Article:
A few years ago, David Dukes, a no-tiller who farms highly erodible land in southwestern Iowa, was interested in protecting his land from erosion. His primary goal: avoid water erosion.
That goal remains today, but now it encompasses much more than just water. Today, he takes into account aerobic erosion, carbon sequestration and soil quality, and thinks other no-tillers should do the same.
Why? Because he maintains that soil quality impacts much more than just farms. The way your soil is managed has much larger implications when you consider the impact that erosion and greenhouse gases have on the public, says the Bedford, Iowa, no-tiller.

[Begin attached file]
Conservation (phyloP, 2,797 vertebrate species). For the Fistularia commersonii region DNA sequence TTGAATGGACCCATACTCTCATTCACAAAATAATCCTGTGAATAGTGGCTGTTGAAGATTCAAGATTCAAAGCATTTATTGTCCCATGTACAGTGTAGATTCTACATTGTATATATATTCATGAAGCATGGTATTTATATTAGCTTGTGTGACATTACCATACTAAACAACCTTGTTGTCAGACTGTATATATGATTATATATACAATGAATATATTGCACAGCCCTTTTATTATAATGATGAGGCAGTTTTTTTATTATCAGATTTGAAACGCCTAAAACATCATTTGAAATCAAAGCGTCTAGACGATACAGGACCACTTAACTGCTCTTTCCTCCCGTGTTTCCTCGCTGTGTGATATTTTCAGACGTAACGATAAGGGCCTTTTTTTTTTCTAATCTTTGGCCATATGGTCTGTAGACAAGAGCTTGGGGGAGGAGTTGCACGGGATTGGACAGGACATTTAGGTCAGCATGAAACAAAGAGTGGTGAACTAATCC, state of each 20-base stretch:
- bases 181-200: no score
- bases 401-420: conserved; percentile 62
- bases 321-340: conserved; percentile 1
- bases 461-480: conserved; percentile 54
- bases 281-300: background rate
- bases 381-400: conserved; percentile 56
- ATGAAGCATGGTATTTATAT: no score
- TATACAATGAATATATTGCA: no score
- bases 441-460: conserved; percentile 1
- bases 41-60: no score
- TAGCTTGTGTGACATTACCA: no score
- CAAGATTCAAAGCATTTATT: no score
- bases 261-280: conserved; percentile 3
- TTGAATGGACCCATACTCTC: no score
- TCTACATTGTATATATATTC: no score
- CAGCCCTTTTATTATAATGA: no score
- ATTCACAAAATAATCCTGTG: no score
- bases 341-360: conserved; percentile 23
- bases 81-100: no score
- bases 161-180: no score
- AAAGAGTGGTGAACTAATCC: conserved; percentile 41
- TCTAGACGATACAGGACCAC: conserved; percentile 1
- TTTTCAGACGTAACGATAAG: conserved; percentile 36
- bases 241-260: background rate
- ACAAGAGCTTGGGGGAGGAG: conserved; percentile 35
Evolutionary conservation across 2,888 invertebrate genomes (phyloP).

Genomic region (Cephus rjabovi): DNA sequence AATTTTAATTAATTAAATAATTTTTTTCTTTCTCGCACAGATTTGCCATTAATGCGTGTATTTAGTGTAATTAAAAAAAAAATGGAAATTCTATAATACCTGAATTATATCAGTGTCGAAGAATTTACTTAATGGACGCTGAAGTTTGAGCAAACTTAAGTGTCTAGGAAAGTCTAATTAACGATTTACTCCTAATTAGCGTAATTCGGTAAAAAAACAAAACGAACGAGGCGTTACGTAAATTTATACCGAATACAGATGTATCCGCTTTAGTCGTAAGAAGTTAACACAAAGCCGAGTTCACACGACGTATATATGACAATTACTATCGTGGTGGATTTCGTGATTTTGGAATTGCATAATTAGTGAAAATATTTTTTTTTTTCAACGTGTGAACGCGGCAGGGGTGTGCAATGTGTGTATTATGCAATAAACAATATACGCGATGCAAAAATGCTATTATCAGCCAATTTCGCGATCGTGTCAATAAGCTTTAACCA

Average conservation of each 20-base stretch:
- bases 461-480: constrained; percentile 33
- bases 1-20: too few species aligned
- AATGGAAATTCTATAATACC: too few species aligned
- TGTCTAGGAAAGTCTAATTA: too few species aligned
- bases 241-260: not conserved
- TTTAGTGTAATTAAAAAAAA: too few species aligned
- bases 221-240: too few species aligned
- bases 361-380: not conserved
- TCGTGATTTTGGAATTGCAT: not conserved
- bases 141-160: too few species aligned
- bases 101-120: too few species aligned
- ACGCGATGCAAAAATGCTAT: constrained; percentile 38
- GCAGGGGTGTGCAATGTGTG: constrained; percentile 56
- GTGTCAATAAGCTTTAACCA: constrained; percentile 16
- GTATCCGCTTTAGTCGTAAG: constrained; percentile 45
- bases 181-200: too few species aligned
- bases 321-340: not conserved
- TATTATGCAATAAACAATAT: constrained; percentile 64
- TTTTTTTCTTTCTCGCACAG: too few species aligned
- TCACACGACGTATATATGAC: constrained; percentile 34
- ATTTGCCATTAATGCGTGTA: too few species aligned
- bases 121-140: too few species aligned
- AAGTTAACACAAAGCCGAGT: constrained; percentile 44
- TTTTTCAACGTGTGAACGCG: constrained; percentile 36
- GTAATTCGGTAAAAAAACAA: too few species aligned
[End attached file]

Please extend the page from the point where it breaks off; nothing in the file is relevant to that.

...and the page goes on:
“We have a closer connection with the public than ever before,” he says, adding that no-tillers are increasingly counted on to be stewards of air, water and soil.
No-till can be used to curb erosion and sequester carbon to help capture greenhouse gases. But it may require changing your soil management techniques to get the job done.
Fortunately, there are tools already available to help no-tillers and other farmers make the change, says Dukes. And there are also some new concepts and terminology to consider.
“Since soil erosion usually conjures up images of gullies or dust, you generally think of physical movement of soil particles,” says Dukes. “But you also need to think of aerobic erosion or the degradation of soil particles through extreme exposure to oxygen. Cutting through soil with the moldboard plow in a conventional tillage system, for example, introduces oxygen…